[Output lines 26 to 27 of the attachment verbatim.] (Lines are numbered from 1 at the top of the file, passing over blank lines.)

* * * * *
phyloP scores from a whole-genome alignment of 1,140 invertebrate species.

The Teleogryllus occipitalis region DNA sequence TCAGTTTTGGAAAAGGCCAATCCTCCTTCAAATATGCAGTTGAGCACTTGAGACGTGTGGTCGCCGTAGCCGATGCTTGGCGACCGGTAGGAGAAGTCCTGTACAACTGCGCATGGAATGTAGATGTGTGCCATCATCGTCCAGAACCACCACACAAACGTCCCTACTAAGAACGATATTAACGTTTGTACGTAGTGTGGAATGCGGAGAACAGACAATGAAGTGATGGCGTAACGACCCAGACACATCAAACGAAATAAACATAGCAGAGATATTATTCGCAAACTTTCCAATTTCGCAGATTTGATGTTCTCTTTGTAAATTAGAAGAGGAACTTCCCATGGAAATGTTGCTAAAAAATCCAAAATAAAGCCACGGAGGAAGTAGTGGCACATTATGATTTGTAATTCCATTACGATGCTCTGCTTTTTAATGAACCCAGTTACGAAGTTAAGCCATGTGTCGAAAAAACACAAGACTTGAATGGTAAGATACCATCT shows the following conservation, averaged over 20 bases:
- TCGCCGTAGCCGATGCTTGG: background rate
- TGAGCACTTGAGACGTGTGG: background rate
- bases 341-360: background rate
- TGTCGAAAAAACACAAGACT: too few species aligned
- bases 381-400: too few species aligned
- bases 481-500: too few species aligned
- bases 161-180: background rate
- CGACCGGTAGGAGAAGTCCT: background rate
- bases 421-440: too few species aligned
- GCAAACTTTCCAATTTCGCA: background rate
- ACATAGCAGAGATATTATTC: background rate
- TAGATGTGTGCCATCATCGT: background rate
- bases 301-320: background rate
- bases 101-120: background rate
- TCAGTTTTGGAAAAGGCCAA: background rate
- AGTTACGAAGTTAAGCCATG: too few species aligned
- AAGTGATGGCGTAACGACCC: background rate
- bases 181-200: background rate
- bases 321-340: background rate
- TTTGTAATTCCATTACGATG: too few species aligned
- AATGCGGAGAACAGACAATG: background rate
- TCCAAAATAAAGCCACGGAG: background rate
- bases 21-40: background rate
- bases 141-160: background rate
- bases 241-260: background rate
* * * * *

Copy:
- bases 141-160: background rate
- bases 241-260: background rate